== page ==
"You've always got to be confident with your ability until you quit playing, or else you're not going to make it far," Dirks said. "I'm just excited to play."

Martinez ready for return to Boston

DETROIT -- For the second straight year, the Tigers have a former member of the Red Sox going back to Boston. Victor Martinez's reception, however, should be a little sweeter than the one Johnny Damon received last year.

That's certainly what Martinez hopes.

"You know what? To be honest with you, I don't think I did anything bad, anything wrong when my time was up there," said Martinez, who signed a four-year, $50 million contract with the Tigers as a free agent last November. "I'm just hoping that the fans know that it's part of baseball. You work all your life, you work so hard, and now you need to take care of your family, too. I'm just hoping they understand that. But we'll see what happens.

"Either way, nothing against them. There's no hard feelings against anybody. I have nothing but great things to say about the organization, the city, the fans. It was one of my great experiences in my big league career."

Martinez's tenure in Boston lasted just under a season and a half, but it made a lasting impact on him and the club. By all accounts, he was one of the more widely respected players in the clubhouse, and he was a popular figure among fans. The Red Sox made a strong push to keep him, but the Tigers had made Martinez their top priority.

Martinez saw some of his ex-teammates when the Red Sox made the trip to Lakeland, Fla., for a Spring Training game in March, but he missed several others who weren't on the travel roster. Just as important, he didn't see many of the fans.

Those fans booed him in 2007, when he and the Indians were trying to finish out the American League Championship Series and earn a World Series berth. They cheered him heartily two years later, when the Indians dealt him.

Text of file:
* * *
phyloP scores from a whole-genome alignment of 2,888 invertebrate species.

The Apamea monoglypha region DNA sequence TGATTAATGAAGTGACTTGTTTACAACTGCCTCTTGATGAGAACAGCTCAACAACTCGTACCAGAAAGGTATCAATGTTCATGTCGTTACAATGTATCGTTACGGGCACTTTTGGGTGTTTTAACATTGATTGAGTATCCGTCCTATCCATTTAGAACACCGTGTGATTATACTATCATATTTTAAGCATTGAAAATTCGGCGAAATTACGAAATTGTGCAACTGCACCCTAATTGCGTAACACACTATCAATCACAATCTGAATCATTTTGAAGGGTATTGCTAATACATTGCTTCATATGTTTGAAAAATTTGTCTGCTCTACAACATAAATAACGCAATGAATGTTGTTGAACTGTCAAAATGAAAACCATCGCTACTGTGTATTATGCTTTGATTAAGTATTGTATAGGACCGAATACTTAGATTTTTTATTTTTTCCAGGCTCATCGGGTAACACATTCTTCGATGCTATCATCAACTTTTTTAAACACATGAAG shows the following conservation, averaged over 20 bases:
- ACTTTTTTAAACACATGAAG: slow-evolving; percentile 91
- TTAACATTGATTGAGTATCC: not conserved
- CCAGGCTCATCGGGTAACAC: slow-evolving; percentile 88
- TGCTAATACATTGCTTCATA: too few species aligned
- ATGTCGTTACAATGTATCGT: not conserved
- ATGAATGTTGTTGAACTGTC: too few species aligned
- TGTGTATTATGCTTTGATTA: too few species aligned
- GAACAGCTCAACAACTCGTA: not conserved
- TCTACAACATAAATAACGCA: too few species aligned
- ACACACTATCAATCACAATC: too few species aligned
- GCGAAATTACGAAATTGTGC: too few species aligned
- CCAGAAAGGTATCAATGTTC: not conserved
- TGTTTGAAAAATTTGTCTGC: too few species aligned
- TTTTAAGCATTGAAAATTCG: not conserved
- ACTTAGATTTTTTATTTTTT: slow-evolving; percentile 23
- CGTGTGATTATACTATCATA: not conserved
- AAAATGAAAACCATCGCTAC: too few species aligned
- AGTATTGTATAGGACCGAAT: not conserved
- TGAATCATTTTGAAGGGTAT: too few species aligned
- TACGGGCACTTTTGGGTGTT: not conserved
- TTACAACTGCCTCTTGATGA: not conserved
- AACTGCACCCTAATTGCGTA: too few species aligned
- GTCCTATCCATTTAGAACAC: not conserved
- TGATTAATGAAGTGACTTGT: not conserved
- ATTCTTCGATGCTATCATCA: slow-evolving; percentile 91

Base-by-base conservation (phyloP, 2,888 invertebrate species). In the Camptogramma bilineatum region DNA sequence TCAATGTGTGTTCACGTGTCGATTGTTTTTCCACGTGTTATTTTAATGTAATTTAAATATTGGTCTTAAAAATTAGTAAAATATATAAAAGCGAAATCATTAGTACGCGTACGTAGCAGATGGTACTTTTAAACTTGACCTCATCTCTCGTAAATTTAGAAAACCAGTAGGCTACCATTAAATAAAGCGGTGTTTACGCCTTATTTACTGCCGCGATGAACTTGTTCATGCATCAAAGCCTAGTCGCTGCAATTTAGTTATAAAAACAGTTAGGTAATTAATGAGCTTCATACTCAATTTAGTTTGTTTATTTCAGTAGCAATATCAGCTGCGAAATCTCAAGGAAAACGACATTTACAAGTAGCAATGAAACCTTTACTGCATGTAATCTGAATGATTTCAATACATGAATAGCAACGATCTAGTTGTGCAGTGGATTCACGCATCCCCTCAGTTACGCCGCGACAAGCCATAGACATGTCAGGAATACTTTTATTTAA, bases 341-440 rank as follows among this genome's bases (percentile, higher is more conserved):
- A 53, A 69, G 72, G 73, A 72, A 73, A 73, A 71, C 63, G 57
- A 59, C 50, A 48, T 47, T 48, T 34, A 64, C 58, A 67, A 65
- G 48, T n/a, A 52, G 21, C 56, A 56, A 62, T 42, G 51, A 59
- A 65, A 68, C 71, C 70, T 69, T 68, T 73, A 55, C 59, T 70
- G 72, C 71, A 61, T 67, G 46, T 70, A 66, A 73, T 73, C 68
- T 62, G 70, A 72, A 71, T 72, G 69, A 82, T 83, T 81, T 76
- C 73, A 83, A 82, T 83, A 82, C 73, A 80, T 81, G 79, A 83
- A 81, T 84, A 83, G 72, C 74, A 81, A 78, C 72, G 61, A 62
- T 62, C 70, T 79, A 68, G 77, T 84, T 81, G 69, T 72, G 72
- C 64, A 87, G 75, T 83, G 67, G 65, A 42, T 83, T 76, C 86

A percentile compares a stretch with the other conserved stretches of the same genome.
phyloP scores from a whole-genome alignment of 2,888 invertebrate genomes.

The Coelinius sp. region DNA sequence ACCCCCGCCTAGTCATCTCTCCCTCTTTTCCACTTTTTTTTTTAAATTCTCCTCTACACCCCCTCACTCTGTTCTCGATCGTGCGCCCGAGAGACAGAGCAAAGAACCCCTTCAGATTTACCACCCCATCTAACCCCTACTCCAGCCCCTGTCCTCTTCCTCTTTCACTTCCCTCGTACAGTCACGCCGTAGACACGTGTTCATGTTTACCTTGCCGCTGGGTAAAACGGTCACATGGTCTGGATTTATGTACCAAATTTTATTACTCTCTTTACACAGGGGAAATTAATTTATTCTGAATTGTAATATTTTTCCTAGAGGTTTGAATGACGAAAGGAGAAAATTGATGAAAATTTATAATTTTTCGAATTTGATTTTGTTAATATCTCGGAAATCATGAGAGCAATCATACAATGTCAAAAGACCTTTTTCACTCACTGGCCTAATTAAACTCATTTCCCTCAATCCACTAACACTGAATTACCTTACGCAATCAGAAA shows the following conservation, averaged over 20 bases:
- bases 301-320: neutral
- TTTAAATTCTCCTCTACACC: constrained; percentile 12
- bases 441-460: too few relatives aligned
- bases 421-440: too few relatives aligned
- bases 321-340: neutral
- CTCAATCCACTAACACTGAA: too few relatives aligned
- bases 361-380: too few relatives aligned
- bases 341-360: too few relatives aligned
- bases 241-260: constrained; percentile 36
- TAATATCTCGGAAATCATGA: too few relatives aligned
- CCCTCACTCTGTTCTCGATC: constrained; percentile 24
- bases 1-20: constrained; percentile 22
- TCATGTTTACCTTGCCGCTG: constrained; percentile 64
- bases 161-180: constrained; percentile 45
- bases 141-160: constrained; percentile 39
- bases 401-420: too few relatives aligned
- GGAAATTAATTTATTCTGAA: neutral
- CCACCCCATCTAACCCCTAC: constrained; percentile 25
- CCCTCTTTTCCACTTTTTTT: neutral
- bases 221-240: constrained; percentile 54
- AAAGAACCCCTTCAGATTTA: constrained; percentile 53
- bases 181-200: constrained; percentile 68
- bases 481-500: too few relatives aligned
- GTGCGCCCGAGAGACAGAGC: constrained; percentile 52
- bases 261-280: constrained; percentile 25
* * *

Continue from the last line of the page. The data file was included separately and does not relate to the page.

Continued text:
"The fans are great if you play for them, but they can be really tough when you play against them," he said. "It's fun, though. They're great fans. They really support their teams 100 percent. The time I was there, we'd be losing 10-0, 13-1, and they always stay there and wait for the 27th out. For me, and I think for most players, that's something to be proud of, having the fans back you up and give you great support. They're great fans.

"But it's fun. Before, I went out there as a visitor, and they were tough. I was there for a year and a half, and they were great. I'd rather have them on my side. But it's all good, man. They're great fans. It's something else."

Leyland encouraged by Boesch's bat

DETROIT -- Statistically, outfielder Brennan Boesch is slowing down from his hot start, going 6-for-27 over his last seven games. From a contact standpoint, manager Jim Leyland sees signs of encouragement.

"I think Boesch is doing fine," Leyland said on Tuesday. "He struck two balls right on the button last night. He's dunked in a couple of hits. He's hit the ball hard right at somebody and hit one into left-center against Minnesota. I mean, that's just the way the game goes.

"I don't think he's really in any kind of a slump. I don't consider it a slump. He hit the ball hard twice last night. He could have had two hits."

With Magglio Ordonez on the disabled list, Boesch has been batting in the third spot against right-handed pitchers, with Ryan Raburn batting there against left-handers.

Jason Beck is a reporter for MLB.com. Read Beck's Blog and follow him on Twitter @beckjason. This story was not subject to the approval of Major League Baseball or its clubs.